Going by the mantra “silent, cool and small,” Steve Jobs has reintroduced the Apple TV.
No longer merely a company “hobby,” the device looks to be a strong contender in the race to win broad consumer acceptance of streaming video flowing through widescreen TVs.
The price is $99, down from $299 on the much larger original product. The new Apple TV should be available in four weeks.
Speaking at an Apple press conference, Jobs introduced the second-generation Apple TV with a list of the things consumers sought in an entertainment center black box:
“The No. 1, 2 and 3 thing they want: They want Hollywood movies and TV shows whenever they want them. They don’t want amateur hour. They want everything in HD.”
And, Jobs said, they want living room boxes to be “silent, cool and small.”
The movies and TV shows come as HD rentals only, via iTunes. The debut prices are $4.99 for a film and 99 cents for a recent TV episode.
“They get cheaper as time goes on,” Jobs said.
As expected, Apple’s network TV partners are ABC and Fox. “Not all of the studios wanted to take this step with us,” Jobs said. “Maybe they’ll see the light.” ABC was a gimmie as Jobs holds the cards on the board of Walt Disney Co., which owns the alphabet network.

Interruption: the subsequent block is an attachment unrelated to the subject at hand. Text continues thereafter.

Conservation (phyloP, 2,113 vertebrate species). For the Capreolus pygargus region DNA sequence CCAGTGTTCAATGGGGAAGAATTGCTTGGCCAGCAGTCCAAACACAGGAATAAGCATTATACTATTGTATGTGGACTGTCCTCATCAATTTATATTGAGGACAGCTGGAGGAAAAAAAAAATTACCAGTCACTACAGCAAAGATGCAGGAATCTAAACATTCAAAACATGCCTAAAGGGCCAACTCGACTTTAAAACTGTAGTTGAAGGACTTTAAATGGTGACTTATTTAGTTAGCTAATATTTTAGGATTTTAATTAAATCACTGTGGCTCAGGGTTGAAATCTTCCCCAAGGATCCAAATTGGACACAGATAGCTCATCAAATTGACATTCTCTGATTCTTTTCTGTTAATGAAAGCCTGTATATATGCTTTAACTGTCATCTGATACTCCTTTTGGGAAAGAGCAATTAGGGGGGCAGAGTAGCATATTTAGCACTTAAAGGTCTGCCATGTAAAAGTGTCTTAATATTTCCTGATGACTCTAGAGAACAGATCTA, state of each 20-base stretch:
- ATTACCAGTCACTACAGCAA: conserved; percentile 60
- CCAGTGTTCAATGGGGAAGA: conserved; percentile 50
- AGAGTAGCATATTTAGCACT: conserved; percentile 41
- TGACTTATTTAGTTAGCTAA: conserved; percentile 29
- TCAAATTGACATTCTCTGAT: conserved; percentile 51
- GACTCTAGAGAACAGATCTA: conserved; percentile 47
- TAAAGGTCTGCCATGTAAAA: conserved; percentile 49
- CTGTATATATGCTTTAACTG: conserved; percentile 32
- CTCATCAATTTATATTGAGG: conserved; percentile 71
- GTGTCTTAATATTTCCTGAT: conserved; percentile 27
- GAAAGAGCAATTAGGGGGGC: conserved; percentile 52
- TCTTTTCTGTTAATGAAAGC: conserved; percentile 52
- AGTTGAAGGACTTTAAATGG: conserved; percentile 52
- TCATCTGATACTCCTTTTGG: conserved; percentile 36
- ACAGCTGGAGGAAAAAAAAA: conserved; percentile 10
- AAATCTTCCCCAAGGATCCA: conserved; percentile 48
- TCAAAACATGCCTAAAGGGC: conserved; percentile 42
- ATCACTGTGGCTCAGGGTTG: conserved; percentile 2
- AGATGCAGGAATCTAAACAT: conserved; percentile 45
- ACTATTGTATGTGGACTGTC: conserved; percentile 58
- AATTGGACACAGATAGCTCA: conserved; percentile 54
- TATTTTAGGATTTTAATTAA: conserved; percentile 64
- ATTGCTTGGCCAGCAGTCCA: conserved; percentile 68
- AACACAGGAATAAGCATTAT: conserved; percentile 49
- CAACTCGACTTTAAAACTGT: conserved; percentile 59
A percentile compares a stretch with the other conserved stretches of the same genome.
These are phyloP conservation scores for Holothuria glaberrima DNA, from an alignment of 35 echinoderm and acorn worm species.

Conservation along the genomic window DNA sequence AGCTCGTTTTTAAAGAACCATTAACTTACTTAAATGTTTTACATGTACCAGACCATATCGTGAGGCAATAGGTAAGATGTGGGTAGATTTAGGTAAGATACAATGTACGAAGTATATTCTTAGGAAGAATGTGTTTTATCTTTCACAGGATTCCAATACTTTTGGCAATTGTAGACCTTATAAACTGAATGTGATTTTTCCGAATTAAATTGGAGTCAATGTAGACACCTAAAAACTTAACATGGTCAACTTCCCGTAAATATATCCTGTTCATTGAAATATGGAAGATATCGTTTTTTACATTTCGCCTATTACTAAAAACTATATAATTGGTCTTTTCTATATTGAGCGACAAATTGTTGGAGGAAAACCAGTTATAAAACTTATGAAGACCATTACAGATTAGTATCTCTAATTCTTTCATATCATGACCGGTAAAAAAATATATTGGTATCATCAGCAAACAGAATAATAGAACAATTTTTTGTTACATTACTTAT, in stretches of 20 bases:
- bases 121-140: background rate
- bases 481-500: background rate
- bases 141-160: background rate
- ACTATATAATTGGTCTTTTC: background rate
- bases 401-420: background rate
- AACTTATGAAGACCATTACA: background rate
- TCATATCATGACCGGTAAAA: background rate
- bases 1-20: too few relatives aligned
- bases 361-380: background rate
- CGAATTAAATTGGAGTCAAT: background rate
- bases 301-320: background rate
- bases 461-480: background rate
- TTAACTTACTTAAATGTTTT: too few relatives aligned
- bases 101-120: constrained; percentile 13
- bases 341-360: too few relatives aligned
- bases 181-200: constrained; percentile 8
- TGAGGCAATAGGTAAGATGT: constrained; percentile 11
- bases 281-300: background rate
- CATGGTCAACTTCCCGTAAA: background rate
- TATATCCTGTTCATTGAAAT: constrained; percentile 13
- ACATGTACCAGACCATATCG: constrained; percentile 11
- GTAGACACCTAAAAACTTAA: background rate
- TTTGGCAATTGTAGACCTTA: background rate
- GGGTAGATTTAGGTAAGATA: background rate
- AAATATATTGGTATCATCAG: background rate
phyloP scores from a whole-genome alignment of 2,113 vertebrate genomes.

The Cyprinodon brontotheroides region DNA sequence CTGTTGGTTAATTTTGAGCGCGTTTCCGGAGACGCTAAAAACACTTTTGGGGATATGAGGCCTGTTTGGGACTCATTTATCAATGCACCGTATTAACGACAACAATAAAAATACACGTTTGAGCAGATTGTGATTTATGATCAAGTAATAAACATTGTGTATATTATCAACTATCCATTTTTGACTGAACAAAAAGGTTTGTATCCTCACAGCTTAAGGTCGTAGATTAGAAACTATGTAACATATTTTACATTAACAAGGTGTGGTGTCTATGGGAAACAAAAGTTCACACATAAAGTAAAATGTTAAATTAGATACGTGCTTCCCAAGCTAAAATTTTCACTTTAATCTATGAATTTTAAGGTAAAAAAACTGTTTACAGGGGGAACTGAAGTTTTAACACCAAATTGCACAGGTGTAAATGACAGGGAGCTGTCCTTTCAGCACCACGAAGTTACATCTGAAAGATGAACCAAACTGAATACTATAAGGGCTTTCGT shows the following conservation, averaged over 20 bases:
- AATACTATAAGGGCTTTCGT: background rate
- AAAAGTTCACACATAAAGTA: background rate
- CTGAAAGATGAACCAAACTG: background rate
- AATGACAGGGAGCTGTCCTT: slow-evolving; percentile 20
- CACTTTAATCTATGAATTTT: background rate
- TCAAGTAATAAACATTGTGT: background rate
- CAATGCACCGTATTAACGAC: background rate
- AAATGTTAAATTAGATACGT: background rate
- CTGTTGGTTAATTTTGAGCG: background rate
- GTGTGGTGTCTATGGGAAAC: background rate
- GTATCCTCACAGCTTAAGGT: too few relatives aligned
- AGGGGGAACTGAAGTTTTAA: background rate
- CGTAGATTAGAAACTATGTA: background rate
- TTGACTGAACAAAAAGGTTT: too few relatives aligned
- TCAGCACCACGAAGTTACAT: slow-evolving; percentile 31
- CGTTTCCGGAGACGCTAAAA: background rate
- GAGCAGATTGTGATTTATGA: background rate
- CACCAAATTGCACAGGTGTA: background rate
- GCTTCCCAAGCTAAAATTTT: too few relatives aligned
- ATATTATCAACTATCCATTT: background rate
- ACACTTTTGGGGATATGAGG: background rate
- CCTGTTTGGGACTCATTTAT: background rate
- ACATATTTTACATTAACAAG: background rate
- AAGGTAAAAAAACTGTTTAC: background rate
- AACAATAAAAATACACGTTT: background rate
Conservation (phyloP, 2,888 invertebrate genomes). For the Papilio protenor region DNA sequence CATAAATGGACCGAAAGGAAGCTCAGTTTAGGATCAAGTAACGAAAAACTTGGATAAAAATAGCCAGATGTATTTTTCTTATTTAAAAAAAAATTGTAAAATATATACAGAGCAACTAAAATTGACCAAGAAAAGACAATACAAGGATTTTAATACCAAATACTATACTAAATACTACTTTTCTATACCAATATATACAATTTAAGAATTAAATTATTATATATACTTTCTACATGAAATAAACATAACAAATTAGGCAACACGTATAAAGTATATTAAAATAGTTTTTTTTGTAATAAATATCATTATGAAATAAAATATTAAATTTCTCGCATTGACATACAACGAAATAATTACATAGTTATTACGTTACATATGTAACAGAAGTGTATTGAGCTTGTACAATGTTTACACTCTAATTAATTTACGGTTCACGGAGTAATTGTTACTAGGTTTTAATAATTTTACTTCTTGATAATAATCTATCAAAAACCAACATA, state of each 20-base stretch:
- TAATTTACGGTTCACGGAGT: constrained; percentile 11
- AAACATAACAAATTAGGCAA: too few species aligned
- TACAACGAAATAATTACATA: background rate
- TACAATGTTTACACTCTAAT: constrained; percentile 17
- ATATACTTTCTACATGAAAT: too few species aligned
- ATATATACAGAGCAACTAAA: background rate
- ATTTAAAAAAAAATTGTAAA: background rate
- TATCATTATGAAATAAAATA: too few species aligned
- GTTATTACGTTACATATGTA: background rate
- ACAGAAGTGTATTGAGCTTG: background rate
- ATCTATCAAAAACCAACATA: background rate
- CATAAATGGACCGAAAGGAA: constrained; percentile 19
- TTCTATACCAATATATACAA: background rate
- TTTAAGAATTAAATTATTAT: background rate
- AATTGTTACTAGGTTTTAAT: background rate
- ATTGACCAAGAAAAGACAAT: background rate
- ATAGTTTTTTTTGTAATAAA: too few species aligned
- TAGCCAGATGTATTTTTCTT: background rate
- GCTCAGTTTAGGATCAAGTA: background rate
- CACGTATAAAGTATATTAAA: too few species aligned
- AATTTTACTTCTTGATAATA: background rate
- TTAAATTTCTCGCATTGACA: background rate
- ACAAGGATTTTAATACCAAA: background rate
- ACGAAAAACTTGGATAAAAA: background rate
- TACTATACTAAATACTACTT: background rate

Netflix users get their Watch Instantly, well, instantly. “This is by far the best implementation of Netflix so far,” the Apple chief said.
Demonstrating the AppleTV’s horizontal navigation (with dropdowns), Jobs showed how to import music, pictures and video from a nearby computer — and the iPad.
But, he said in an apparent dig at Google TV, consumers “don’t want a computer on their TV. They have computers. They go to their widescreen TVs for entertainment. This is a hard one for people to understand in the computer industry. Consumers understand. They get it.”
YouTube, MobileMe, Flicker and Internet radio stations are in the mix as well.
The Apple TV reveal came as the “one more thing …” segment of Apple’s product news conference in San Francisco. The news had been widely expected.
The other products were an upgraded iPod Touch, an iPod Shuffle that returns buttons to the device, a smaller Nano with a touch screen (and no buttons) and a social network-driven update to iTunes.
Google TV debuts in the fall, with Android apps. It will run on cable boxes and Sony HDTVs, along with other entertainment hardware TBA.